Can Dogs Tell Time?

Can Dogs Tell Time?

Dogs know when it is time to eat and start begging at the same time every day, like clockwork.

But is it due to habit and routine or do they really know how to tell time?

It seems dogs also know when we will be returning home.

Have you noticed that your dog greets you with a wagging tail and sloppy kisses every time you come home? Do they just love us so much that they wait by the door for us to return, or do they know what time we usually come home?

These are things dog owners have been wondering about for a while.

The answer is yes dogs can tell time, but not in the same way as we do.

 width= Photo: Unsplash/Sebastian Coman Travel

Circadian Rhythm

Dogs don't need a watch or clock to tell them what time it is instead they rely on their internal clock, the circadian rhythm system.

This 24-hour cycle controlled by sunlight helps animals figure out when it is time to eat, sleep, and much more. Dogs learn to tell time based on interactions between their circadian rhythm and environment throughout the day, which is known as entrainment.

Lynne Nelson, a veterinarian and researcher at Washington State University, explained, "Dogs are training their brains based on different events, like owners coming home or when the food is going to come out."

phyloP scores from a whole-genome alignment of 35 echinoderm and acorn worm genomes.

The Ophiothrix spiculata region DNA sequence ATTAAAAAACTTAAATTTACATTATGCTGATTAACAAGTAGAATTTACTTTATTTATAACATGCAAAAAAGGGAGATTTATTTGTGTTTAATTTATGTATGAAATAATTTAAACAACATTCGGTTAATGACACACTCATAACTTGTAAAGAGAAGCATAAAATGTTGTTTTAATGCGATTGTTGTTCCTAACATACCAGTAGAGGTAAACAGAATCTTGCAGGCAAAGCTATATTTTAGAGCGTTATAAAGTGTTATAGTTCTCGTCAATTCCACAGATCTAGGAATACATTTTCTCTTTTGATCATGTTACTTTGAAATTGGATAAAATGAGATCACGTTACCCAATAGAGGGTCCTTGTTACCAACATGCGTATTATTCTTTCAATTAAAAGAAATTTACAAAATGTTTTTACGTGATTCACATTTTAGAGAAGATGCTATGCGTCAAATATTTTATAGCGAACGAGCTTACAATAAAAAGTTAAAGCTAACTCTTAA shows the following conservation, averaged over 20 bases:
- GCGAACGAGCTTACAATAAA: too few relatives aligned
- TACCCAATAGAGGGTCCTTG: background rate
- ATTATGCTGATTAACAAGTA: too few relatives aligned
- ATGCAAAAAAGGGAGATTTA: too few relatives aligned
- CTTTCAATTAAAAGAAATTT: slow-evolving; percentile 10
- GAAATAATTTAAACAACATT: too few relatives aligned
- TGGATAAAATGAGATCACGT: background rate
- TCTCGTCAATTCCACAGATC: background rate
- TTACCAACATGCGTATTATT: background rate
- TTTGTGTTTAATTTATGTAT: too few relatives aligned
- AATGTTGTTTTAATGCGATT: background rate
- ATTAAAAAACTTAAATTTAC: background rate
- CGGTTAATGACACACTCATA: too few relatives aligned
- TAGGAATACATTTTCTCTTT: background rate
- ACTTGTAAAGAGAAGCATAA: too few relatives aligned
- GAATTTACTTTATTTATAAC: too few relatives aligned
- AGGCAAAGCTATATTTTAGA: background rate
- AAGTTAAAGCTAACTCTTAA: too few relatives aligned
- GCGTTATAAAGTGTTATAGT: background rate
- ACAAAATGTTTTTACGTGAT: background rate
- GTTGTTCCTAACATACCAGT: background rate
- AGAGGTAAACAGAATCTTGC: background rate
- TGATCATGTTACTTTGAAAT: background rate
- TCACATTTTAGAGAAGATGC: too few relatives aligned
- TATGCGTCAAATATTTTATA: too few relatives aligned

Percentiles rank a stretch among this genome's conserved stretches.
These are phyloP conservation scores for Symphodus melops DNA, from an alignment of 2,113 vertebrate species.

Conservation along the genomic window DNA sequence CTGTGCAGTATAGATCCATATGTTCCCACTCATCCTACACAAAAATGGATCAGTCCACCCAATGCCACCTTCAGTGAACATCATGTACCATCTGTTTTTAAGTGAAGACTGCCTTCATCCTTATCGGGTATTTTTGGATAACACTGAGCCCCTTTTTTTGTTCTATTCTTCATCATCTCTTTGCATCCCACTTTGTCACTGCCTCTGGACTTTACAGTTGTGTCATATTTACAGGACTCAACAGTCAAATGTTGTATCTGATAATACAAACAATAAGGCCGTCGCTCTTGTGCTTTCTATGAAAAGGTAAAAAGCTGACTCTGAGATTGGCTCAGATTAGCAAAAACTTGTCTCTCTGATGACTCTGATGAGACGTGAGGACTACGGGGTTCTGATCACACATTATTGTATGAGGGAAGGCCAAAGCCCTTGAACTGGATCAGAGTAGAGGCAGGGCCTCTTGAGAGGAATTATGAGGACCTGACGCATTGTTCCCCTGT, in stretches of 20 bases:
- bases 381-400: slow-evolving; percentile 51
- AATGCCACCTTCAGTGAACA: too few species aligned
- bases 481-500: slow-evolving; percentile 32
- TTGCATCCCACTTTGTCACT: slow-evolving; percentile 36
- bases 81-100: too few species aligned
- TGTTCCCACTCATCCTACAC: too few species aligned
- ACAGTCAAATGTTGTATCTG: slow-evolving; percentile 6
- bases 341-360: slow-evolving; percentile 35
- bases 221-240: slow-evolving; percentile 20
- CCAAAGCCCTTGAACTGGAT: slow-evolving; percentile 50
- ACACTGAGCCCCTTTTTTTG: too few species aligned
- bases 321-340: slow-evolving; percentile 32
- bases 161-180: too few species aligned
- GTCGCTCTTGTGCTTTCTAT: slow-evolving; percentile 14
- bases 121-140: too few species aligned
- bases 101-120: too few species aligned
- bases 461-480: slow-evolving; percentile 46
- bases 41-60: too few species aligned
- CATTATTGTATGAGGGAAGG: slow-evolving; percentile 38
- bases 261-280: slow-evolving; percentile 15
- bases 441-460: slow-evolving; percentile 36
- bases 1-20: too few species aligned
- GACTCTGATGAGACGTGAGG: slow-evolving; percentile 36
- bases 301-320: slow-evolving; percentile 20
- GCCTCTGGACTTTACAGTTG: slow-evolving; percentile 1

Dogs learn through repetition so in a way humans have taught dogs how to tell time.

Nelson went on to say, "All these things are entrained based on certain genes that control the development of different traits, as well as wiring in our brains." This happens all on its own without us knowing, fascinating!

Dogs Don't Tell Time But Rather Judge Time

There are very few studies on this topic but one published in Nature Neuroscience believes dogs are able to measure time.

The study performed by researchers at Northwestern University found that dogs cannot tell time but rather judge time when they are waiting for an expected outcome.

"Researchers at Northwestern University’s Department of Neurobiology found evidence that previously unknown neurons in an animal’s brain are activated when the animal is in waiting mode. The neurons are located in an area of the brain’s temporal lobe where we know that spatial memory is encoded," reported American Kennel Club.

This discovery and a study on mice led researchers to hypothesize that this area in the brain measures time.


One of the things we admire most about dogs is how they are able to live carefree and in the moment. They don't stress about the time or what happened five minutes ago. They enjoy the little things in life, like snuggling with their humans.

While dogs learn things from watching humans, we can learn way more by watching them.

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Andrea Powell

Andrea Powell is an animal enthusiast who resides in West Michigan. When not writing, she is exploring the great outdoors with her dogs and horses.

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